CHAPTER II
THE RUSSIAN MIND

EVER since the dawn of her history Russia has vegetated, rather than lived, apart from the main European currents-- social, religious, political, and scientific--untouched by the prevailing tendencies of the times and with a decided drift of her own to political decomposition. As the democratic spirit progressed in the rest of Europe, Russia more and more resembled the iceberg floating into warm climes and thawing as it moved. Her rulers would appear to have had no clear conception of the baleful kind of international entity into which their predatory State had become, of its essential antagonism to the European community of nations, or of the utter collapse of the whole fabric that must ensue upon a serious endeavour to change its nature and bring it into line with the communities of the West. It was only by dint of circumstance and brute force that the people, naturally rebellious to social discipline, had been knit into a loose organisation which aimed not merely at protection from outside aggression but also and especially at territorial expansion, and in this way had to dispense with creating conditions favourable to the highest social life.

The most merciless, if not the most convincing, analyses of the national character have been made by Russians themselves, who are prone to morbid introspection and also to exaggeration and often indulge in self-abasement. Take, as example, the utterance of Peter the Great, "Other European peoples one can treat as human beings, but I have to do with cattle." The celebrated Tshaadayeff, who headed the reform movement in the reign of Nicholas I. and bade his countrymen look to the West for light and guidance, described Russia as a superfluous member of the body of humanity. "No great truth," he affirmed, "ever came from out of our people. We have discovered nothing, and

-11-

Notes for this page

Add a new note
If you are trying to select text to create highlights or citations, remember that you must now click or tap on the first word, and then click or tap on the last word.
One moment ...
Project items

Items saved from this book

This book has been saved
Highlights (0)
Some of your highlights are legacy items.

Highlights saved before July 30, 2012 will not be displayed on their respective source pages.

You can easily re-create the highlights by opening the book page or article, selecting the text, and clicking “Highlight.”

Citations (0)
Some of your citations are legacy items.

Any citation created before July 30, 2012 will labeled as a “Cited page.” New citations will be saved as cited passages, pages or articles.

We also added the ability to view new citations from your projects or the book or article where you created them.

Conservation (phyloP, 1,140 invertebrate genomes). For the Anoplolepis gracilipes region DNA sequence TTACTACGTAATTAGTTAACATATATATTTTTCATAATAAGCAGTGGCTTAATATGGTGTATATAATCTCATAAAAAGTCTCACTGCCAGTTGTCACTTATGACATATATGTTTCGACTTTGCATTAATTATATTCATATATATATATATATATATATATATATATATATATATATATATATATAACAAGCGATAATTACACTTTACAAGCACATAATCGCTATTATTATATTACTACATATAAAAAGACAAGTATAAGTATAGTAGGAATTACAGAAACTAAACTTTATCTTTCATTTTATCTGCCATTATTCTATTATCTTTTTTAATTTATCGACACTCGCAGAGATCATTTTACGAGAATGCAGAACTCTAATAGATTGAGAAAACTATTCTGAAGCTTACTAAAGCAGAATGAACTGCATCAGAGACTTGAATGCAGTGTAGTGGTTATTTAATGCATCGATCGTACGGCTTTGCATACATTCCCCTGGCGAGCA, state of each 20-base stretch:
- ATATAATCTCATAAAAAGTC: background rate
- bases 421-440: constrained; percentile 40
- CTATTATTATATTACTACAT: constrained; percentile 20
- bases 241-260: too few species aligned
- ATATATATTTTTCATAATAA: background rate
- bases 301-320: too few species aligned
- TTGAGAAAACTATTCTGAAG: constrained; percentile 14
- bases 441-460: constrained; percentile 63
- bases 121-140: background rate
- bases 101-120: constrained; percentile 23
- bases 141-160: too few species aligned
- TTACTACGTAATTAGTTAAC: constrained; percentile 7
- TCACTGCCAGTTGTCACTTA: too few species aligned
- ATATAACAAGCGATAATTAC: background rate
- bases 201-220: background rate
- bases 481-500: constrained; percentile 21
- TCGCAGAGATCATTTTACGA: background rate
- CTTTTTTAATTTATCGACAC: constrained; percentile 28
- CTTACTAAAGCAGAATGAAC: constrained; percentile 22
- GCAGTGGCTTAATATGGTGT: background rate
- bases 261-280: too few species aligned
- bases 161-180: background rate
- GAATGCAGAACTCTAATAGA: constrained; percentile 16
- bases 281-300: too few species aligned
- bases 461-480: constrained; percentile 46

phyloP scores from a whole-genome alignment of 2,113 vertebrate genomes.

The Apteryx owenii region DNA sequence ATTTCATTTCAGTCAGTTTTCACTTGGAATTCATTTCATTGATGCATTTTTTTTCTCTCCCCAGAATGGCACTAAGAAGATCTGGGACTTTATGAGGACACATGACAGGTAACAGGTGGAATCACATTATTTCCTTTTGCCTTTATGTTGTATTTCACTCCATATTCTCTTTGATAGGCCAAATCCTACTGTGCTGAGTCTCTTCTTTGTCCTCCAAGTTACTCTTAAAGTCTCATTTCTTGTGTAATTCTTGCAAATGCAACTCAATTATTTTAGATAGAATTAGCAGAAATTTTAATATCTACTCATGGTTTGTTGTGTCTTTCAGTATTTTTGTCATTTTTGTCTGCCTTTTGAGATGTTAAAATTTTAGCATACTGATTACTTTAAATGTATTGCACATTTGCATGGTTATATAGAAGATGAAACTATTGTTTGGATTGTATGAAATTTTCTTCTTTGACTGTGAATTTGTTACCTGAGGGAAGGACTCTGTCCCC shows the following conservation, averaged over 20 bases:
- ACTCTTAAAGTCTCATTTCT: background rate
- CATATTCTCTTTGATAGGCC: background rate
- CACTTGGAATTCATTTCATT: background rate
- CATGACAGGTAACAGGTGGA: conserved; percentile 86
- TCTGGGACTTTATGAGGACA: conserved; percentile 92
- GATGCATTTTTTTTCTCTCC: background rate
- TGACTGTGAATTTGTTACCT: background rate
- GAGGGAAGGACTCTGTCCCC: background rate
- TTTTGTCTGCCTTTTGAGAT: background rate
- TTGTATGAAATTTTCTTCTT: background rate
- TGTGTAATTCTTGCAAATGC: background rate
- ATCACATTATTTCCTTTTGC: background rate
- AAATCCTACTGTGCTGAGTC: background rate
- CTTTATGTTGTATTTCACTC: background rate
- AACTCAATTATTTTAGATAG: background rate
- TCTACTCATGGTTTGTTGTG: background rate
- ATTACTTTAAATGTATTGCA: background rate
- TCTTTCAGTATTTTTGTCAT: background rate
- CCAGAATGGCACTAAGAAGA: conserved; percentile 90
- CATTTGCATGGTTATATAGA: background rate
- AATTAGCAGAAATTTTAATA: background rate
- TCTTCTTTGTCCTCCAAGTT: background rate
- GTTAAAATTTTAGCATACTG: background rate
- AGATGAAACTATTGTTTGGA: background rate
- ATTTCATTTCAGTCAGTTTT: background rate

Notes (0)
Bookmarks (0)

You have no saved items from this book

Project items include:
  • Saved book/article
  • Highlights
  • Quotes/citations
  • Notes
  • Bookmarks
Notes
Cite this page

Cited page

Style
Citations are available only to our active members.
Sign up now to cite pages or passages in MLA, APA and Chicago citation styles.

(Einhorn, 1992, p. 25)

(Einhorn 25)

1

1. Lois J. Einhorn, Abraham Lincoln, the Orator: Penetrating the Lincoln Legend (Westport, CT: Greenwood Press, 1992), 25, http://www.questia.com/read/27419298.

Cited page

Bookmark this page
The Eclipse of Russia
Settings

Settings

Typeface
Text size Smaller Larger
Search within

Search within this book

Look up

Look up a word

  • Dictionary
  • Thesaurus
Please submit a word or phrase above.
Print this page

Print this page

Why can't I print more than one page at a time?

Full screen
/ 423

matching results for page

Cited passage

Style
Citations are available only to our active members.
Sign up now to cite pages or passages in MLA, APA and Chicago citation styles.

"Portraying himself as an honest, ordinary person helped Lincoln identify with his audiences." (Einhorn, 1992, p. 25).

"Portraying himself as an honest, ordinary person helped Lincoln identify with his audiences." (Einhorn 25)

"Portraying himself as an honest, ordinary person helped Lincoln identify with his audiences."1

1. Lois J. Einhorn, Abraham Lincoln, the Orator: Penetrating the Lincoln Legend (Westport, CT: Greenwood Press, 1992), 25, http://www.questia.com/read/27419298.

Cited passage

Welcome to the new Questia Reader

The Questia Reader has been updated to provide you with an even better online reading experience.  It is now 100% Responsive, which means you can read our books and articles on any sized device you wish.  All of your favorite tools like notes, highlights, and citations are still here, but the way you select text has been updated to be easier to use, especially on touchscreen devices.  Here's how:

1. Click or tap the first word you want to select.
2. Click or tap the last word you want to select.

OK, got it!

Thanks for trying Questia!

Please continue trying out our research tools, but please note, full functionality is available only to our active members.

Your work will be lost once you leave this Web page.

For full access in an ad-free environment, sign up now for a FREE, 1-day trial.

Already a member? Log in now.